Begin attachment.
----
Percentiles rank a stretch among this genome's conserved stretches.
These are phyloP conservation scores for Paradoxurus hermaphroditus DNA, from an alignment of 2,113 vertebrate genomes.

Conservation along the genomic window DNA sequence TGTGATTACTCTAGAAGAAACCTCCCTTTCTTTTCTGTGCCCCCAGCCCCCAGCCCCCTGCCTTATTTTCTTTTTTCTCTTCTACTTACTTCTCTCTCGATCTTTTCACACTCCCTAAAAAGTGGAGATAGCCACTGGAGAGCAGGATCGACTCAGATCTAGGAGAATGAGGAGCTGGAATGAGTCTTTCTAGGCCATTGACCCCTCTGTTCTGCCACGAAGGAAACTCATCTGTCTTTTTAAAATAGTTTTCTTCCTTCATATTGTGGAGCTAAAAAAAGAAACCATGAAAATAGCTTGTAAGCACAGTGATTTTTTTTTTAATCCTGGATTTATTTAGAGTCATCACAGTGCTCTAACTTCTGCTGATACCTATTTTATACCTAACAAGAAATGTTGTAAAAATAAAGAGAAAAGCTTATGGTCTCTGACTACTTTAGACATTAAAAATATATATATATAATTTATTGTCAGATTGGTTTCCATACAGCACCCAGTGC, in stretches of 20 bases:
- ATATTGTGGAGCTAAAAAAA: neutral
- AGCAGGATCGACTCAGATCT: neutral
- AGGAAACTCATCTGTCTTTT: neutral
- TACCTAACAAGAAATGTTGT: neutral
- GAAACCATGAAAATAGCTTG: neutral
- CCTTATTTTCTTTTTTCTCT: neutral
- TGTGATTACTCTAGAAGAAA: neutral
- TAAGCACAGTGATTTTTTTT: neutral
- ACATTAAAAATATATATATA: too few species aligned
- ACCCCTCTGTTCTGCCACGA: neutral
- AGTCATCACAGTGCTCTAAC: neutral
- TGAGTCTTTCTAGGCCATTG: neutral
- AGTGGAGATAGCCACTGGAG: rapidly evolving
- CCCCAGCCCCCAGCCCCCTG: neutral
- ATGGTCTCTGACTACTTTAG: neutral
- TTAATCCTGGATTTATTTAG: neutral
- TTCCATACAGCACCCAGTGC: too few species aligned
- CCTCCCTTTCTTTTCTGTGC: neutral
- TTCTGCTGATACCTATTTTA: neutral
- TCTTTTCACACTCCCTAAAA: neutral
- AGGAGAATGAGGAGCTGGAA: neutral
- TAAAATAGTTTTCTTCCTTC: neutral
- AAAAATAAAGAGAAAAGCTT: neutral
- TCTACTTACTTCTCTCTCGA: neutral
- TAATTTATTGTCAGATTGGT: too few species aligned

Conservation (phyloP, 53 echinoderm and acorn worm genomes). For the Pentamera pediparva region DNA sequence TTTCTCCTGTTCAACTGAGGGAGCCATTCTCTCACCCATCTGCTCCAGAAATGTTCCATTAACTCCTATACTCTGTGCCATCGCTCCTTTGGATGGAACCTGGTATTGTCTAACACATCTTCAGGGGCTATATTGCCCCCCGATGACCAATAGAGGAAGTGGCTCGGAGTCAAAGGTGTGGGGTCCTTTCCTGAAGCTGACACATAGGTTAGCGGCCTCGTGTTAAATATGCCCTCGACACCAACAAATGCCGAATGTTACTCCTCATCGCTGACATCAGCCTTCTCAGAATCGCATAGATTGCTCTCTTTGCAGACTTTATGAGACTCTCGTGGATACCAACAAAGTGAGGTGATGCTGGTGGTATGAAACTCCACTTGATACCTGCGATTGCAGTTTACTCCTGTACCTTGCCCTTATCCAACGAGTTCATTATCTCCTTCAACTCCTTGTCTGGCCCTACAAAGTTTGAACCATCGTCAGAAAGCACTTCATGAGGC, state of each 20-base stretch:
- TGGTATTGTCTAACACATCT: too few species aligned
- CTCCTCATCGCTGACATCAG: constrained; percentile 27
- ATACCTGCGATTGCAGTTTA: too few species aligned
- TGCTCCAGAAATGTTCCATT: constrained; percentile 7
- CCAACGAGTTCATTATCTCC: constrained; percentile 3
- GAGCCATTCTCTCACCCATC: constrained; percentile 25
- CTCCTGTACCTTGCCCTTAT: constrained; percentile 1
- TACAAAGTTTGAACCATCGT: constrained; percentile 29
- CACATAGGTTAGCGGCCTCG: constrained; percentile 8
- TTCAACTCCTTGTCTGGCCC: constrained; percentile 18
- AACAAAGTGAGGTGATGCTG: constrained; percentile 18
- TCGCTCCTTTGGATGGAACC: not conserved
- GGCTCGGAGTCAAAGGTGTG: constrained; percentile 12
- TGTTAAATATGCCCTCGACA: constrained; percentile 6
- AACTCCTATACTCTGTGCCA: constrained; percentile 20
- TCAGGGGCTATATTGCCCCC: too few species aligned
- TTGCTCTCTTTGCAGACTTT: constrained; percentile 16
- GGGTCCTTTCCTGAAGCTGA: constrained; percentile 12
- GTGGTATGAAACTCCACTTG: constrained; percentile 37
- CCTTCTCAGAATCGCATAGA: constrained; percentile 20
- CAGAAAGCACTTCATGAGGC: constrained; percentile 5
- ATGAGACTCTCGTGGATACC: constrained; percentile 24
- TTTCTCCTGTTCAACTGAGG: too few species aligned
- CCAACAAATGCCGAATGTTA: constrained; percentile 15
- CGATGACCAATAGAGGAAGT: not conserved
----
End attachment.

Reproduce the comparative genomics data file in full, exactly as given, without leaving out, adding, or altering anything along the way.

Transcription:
Percentiles rank a stretch among this genome's conserved stretches.
These are phyloP conservation scores for Paradoxurus hermaphroditus DNA, from an alignment of 2,113 vertebrate genomes.

Conservation along the genomic window DNA sequence TGTGATTACTCTAGAAGAAACCTCCCTTTCTTTTCTGTGCCCCCAGCCCCCAGCCCCCTGCCTTATTTTCTTTTTTCTCTTCTACTTACTTCTCTCTCGATCTTTTCACACTCCCTAAAAAGTGGAGATAGCCACTGGAGAGCAGGATCGACTCAGATCTAGGAGAATGAGGAGCTGGAATGAGTCTTTCTAGGCCATTGACCCCTCTGTTCTGCCACGAAGGAAACTCATCTGTCTTTTTAAAATAGTTTTCTTCCTTCATATTGTGGAGCTAAAAAAAGAAACCATGAAAATAGCTTGTAAGCACAGTGATTTTTTTTTTAATCCTGGATTTATTTAGAGTCATCACAGTGCTCTAACTTCTGCTGATACCTATTTTATACCTAACAAGAAATGTTGTAAAAATAAAGAGAAAAGCTTATGGTCTCTGACTACTTTAGACATTAAAAATATATATATATAATTTATTGTCAGATTGGTTTCCATACAGCACCCAGTGC, in stretches of 20 bases:
- ATATTGTGGAGCTAAAAAAA: neutral
- AGCAGGATCGACTCAGATCT: neutral
- AGGAAACTCATCTGTCTTTT: neutral
- TACCTAACAAGAAATGTTGT: neutral
- GAAACCATGAAAATAGCTTG: neutral
- CCTTATTTTCTTTTTTCTCT: neutral
- TGTGATTACTCTAGAAGAAA: neutral
- TAAGCACAGTGATTTTTTTT: neutral
- ACATTAAAAATATATATATA: too few species aligned
- ACCCCTCTGTTCTGCCACGA: neutral
- AGTCATCACAGTGCTCTAAC: neutral
- TGAGTCTTTCTAGGCCATTG: neutral
- AGTGGAGATAGCCACTGGAG: rapidly evolving
- CCCCAGCCCCCAGCCCCCTG: neutral
- ATGGTCTCTGACTACTTTAG: neutral
- TTAATCCTGGATTTATTTAG: neutral
- TTCCATACAGCACCCAGTGC: too few species aligned
- CCTCCCTTTCTTTTCTGTGC: neutral
- TTCTGCTGATACCTATTTTA: neutral
- TCTTTTCACACTCCCTAAAA: neutral
- AGGAGAATGAGGAGCTGGAA: neutral
- TAAAATAGTTTTCTTCCTTC: neutral
- AAAAATAAAGAGAAAAGCTT: neutral
- TCTACTTACTTCTCTCTCGA: neutral
- TAATTTATTGTCAGATTGGT: too few species aligned

Conservation (phyloP, 53 echinoderm and acorn worm genomes). For the Pentamera pediparva region DNA sequence TTTCTCCTGTTCAACTGAGGGAGCCATTCTCTCACCCATCTGCTCCAGAAATGTTCCATTAACTCCTATACTCTGTGCCATCGCTCCTTTGGATGGAACCTGGTATTGTCTAACACATCTTCAGGGGCTATATTGCCCCCCGATGACCAATAGAGGAAGTGGCTCGGAGTCAAAGGTGTGGGGTCCTTTCCTGAAGCTGACACATAGGTTAGCGGCCTCGTGTTAAATATGCCCTCGACACCAACAAATGCCGAATGTTACTCCTCATCGCTGACATCAGCCTTCTCAGAATCGCATAGATTGCTCTCTTTGCAGACTTTATGAGACTCTCGTGGATACCAACAAAGTGAGGTGATGCTGGTGGTATGAAACTCCACTTGATACCTGCGATTGCAGTTTACTCCTGTACCTTGCCCTTATCCAACGAGTTCATTATCTCCTTCAACTCCTTGTCTGGCCCTACAAAGTTTGAACCATCGTCAGAAAGCACTTCATGAGGC, state of each 20-base stretch:
- TGGTATTGTCTAACACATCT: too few species aligned
- CTCCTCATCGCTGACATCAG: constrained; percentile 27
- ATACCTGCGATTGCAGTTTA: too few species aligned
- TGCTCCAGAAATGTTCCATT: constrained; percentile 7
- CCAACGAGTTCATTATCTCC: constrained; percentile 3
- GAGCCATTCTCTCACCCATC: constrained; percentile 25
- CTCCTGTACCTTGCCCTTAT: constrained; percentile 1
- TACAAAGTTTGAACCATCGT: constrained; percentile 29
- CACATAGGTTAGCGGCCTCG: constrained; percentile 8
- TTCAACTCCTTGTCTGGCCC: constrained; percentile 18
- AACAAAGTGAGGTGATGCTG: constrained; percentile 18
- TCGCTCCTTTGGATGGAACC: not conserved
- GGCTCGGAGTCAAAGGTGTG: constrained; percentile 12
- TGTTAAATATGCCCTCGACA: constrained; percentile 6
- AACTCCTATACTCTGTGCCA: constrained; percentile 20
- TCAGGGGCTATATTGCCCCC: too few species aligned
- TTGCTCTCTTTGCAGACTTT: constrained; percentile 16
- GGGTCCTTTCCTGAAGCTGA: constrained; percentile 12
- GTGGTATGAAACTCCACTTG: constrained; percentile 37
- CCTTCTCAGAATCGCATAGA: constrained; percentile 20
- CAGAAAGCACTTCATGAGGC: constrained; percentile 5
- ATGAGACTCTCGTGGATACC: constrained; percentile 24
- TTTCTCCTGTTCAACTGAGG: too few species aligned
- CCAACAAATGCCGAATGTTA: constrained; percentile 15
- CGATGACCAATAGAGGAAGT: not conserved